Two studies by Cornell University researchers have revealed that ponds release more greenhouse gas than they store, shedding new light on the carbon sequestration capabilities of these water bodies.

According to the researchers, while human-made ponds sequester and release greenhouse gases, when added up, they may be net emitters. Ponds are water bodies measuring 12 acres or less and there could be a billion of them on Earth.

“Global climate models and predictions rely on accurate accounting of greenhouse gas emissions and carbon storage,” said Meredith Holgerson, assistant professor of ecology and evolutionary biology in the College of Agriculture and Life Sciences and senior author of the studies. Nicholas Ray, a postdoctoral researcher in Holgerson’s lab, is a co-author of both papers.

Ponds may contribute 5% of the global methane emissions to the atmosphere; however, in the absence of accurate measurements across many water bodies, the true number could be as little as half or as much as twice that percentage.

The paper by Holgerson and colleagues, titled High Rates of Carbon Burial Linked to Autochthonous Production in Artificial Ponds, published in the journal Limnology and Oceanography Letters, examines how much carbon is sequestered in 22 Cornell Experimental Ponds. Constructed in 1964, the 50 identical ponds provide highly controlled environments, with detailed records from previous studies, which allowed Holgerson and Ray to evaluate how management activities contributed to carbon storage.

Taking sediment cores and measurements of sediment thickness for each of the 22 study ponds, the researchers calculated the amount of carbon sequestered annually per square metre. They also found that carbon burial rates were influenced by aquatic plants, fish and additions of high nitrogen levels relative to phosphorus, nutrients that may not get renewed in a static pond and become limited.

The study concluded that natural and artificial ponds sequester 65% to 87% of the total amount estimated to be stored by all lakes.

The second study, by Ray and Holgerson, titled High Intra-Seasonal Variability in Greenhouse Gas Emissions From Temperate Constructed Ponds, published in the journal Geophysical Research Letters, examined seasonal emissions of greenhouse gases from four of the Cornell Experimental Ponds.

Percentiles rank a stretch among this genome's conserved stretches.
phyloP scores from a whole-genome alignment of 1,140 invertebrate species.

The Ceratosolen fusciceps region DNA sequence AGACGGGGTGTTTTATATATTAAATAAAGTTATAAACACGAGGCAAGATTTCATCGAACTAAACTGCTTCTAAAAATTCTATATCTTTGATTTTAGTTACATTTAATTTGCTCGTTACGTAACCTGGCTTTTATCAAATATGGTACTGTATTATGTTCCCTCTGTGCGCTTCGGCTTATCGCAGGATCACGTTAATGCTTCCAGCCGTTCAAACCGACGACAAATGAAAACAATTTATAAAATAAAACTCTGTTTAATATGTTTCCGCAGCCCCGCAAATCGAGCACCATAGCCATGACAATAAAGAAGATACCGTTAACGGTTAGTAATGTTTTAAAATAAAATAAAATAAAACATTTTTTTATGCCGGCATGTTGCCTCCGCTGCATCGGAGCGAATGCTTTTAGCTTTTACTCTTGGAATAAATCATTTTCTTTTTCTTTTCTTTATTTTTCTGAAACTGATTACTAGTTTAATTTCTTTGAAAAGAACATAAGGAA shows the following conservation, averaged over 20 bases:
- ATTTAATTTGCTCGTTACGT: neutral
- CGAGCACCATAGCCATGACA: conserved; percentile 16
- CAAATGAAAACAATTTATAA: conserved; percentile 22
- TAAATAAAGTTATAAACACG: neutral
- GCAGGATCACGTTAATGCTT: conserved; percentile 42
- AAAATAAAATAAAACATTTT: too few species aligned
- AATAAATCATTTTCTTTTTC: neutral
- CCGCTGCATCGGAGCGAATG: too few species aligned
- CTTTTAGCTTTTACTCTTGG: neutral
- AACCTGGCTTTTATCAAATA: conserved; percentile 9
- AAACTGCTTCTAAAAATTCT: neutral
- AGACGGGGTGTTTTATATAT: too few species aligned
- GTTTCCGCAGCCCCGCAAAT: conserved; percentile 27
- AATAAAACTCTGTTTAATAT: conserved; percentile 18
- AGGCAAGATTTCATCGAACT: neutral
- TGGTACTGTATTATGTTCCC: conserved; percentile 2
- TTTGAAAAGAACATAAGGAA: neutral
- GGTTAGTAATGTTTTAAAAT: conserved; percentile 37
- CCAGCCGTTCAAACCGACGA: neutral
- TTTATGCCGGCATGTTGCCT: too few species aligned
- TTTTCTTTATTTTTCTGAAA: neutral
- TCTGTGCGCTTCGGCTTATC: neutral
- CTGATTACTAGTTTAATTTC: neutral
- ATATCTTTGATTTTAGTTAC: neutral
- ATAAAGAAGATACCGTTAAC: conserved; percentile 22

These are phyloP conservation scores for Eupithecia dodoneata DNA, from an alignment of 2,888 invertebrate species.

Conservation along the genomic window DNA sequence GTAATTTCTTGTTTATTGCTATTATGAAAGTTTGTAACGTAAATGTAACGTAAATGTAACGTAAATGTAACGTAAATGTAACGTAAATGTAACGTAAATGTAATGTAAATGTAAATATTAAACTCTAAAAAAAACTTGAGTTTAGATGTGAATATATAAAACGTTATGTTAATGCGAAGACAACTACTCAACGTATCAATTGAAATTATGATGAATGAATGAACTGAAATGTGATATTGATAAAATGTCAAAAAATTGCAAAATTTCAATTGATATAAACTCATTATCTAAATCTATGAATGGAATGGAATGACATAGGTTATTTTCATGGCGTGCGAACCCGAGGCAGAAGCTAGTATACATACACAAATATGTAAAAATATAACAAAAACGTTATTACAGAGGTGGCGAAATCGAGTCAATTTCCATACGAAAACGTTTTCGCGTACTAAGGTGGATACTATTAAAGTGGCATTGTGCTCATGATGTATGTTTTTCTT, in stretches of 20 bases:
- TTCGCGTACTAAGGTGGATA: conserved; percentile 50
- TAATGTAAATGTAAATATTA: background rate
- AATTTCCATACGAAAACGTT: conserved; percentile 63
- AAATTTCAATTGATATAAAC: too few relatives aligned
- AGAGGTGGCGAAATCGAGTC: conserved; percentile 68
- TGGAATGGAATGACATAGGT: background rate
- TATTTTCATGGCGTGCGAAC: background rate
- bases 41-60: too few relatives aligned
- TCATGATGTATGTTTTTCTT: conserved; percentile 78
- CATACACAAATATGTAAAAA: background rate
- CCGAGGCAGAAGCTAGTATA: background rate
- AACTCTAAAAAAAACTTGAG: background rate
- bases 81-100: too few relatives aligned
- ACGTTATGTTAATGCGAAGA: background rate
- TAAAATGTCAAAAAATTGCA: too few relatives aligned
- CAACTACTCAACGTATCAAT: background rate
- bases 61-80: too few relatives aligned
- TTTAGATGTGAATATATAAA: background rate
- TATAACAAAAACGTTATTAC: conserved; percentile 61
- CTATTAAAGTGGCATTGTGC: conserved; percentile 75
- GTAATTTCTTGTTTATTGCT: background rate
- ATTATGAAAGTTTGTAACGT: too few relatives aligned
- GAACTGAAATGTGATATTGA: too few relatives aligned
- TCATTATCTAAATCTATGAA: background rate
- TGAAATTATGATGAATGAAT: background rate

In the study, the researchers measured gas emissions from the ponds approximately every two weeks over the course of an ice-free period in 2021.

“Global estimates of greenhouse gas budgets from ponds are highly uncertain, in part due to lack of temporal measurements,” said Ray, who is lead author of the study. The researchers found that methane – a greenhouse gas 25 times more potent than carbon dioxide – accounted for most of the gas emitted annually, and carbon dioxide and methane emissions varied greatly by season.

Carbon dioxide was absorbed during early summer months when plants were growing, and emitted later in the year, when plants decomposed.

Methane was emitted throughout the warm months. When water was stratified (a layer of warm water sitting on top of cold waters), methane built up and led to overall higher emissions than when water was mixed by wind or sudden cooling.

Put together, the two studies establish that ponds are net emitters of greenhouse gases due to methane release overwhelming the amount of carbon stored in the sediments. But the findings also offer the possibility of reducing methane emissions with bubblers or underwater circulators.

Source: Cornell University

Image: Two of 50 Cornell experimental ponds, built in 1964, and used for research